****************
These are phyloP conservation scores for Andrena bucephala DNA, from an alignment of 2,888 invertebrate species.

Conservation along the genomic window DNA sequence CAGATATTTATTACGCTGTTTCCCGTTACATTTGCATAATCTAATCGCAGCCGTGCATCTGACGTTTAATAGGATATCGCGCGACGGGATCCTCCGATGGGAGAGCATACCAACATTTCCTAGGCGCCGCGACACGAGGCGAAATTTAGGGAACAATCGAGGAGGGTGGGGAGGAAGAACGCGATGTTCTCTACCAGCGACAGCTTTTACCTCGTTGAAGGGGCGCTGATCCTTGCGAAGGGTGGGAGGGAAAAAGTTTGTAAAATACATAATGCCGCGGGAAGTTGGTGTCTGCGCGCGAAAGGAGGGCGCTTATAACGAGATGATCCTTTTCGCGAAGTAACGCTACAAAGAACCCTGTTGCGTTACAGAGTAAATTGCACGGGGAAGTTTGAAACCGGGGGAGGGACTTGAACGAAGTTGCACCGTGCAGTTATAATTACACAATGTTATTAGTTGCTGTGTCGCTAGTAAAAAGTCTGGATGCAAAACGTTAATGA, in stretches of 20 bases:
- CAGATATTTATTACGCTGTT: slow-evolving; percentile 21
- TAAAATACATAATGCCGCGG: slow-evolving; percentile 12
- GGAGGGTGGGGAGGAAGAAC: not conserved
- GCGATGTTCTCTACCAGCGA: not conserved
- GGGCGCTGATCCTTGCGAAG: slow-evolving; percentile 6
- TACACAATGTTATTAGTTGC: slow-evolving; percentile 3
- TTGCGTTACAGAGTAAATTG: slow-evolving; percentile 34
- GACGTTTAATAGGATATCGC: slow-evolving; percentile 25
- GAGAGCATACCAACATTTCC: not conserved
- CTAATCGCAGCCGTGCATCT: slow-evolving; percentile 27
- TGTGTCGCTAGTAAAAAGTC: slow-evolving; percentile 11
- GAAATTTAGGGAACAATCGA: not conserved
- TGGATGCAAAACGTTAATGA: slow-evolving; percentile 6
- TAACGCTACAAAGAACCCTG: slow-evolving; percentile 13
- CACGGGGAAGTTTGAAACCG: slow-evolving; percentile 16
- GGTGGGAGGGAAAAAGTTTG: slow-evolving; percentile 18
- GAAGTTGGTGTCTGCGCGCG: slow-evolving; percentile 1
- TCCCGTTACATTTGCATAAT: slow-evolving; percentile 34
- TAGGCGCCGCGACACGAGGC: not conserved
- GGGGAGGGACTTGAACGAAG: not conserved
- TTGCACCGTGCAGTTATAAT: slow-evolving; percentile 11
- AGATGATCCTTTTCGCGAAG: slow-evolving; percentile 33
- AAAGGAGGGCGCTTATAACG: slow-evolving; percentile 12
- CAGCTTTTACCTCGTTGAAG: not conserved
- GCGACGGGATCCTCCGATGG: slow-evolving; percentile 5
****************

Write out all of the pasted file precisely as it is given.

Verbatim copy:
These are phyloP conservation scores for Andrena bucephala DNA, from an alignment of 2,888 invertebrate species.

Conservation along the genomic window DNA sequence CAGATATTTATTACGCTGTTTCCCGTTACATTTGCATAATCTAATCGCAGCCGTGCATCTGACGTTTAATAGGATATCGCGCGACGGGATCCTCCGATGGGAGAGCATACCAACATTTCCTAGGCGCCGCGACACGAGGCGAAATTTAGGGAACAATCGAGGAGGGTGGGGAGGAAGAACGCGATGTTCTCTACCAGCGACAGCTTTTACCTCGTTGAAGGGGCGCTGATCCTTGCGAAGGGTGGGAGGGAAAAAGTTTGTAAAATACATAATGCCGCGGGAAGTTGGTGTCTGCGCGCGAAAGGAGGGCGCTTATAACGAGATGATCCTTTTCGCGAAGTAACGCTACAAAGAACCCTGTTGCGTTACAGAGTAAATTGCACGGGGAAGTTTGAAACCGGGGGAGGGACTTGAACGAAGTTGCACCGTGCAGTTATAATTACACAATGTTATTAGTTGCTGTGTCGCTAGTAAAAAGTCTGGATGCAAAACGTTAATGA, in stretches of 20 bases:
- CAGATATTTATTACGCTGTT: slow-evolving; percentile 21
- TAAAATACATAATGCCGCGG: slow-evolving; percentile 12
- GGAGGGTGGGGAGGAAGAAC: not conserved
- GCGATGTTCTCTACCAGCGA: not conserved
- GGGCGCTGATCCTTGCGAAG: slow-evolving; percentile 6
- TACACAATGTTATTAGTTGC: slow-evolving; percentile 3
- TTGCGTTACAGAGTAAATTG: slow-evolving; percentile 34
- GACGTTTAATAGGATATCGC: slow-evolving; percentile 25
- GAGAGCATACCAACATTTCC: not conserved
- CTAATCGCAGCCGTGCATCT: slow-evolving; percentile 27
- TGTGTCGCTAGTAAAAAGTC: slow-evolving; percentile 11
- GAAATTTAGGGAACAATCGA: not conserved
- TGGATGCAAAACGTTAATGA: slow-evolving; percentile 6
- TAACGCTACAAAGAACCCTG: slow-evolving; percentile 13
- CACGGGGAAGTTTGAAACCG: slow-evolving; percentile 16
- GGTGGGAGGGAAAAAGTTTG: slow-evolving; percentile 18
- GAAGTTGGTGTCTGCGCGCG: slow-evolving; percentile 1
- TCCCGTTACATTTGCATAAT: slow-evolving; percentile 34
- TAGGCGCCGCGACACGAGGC: not conserved
- GGGGAGGGACTTGAACGAAG: not conserved
- TTGCACCGTGCAGTTATAAT: slow-evolving; percentile 11
- AGATGATCCTTTTCGCGAAG: slow-evolving; percentile 33
- AAAGGAGGGCGCTTATAACG: slow-evolving; percentile 12
- CAGCTTTTACCTCGTTGAAG: not conserved
- GCGACGGGATCCTCCGATGG: slow-evolving; percentile 5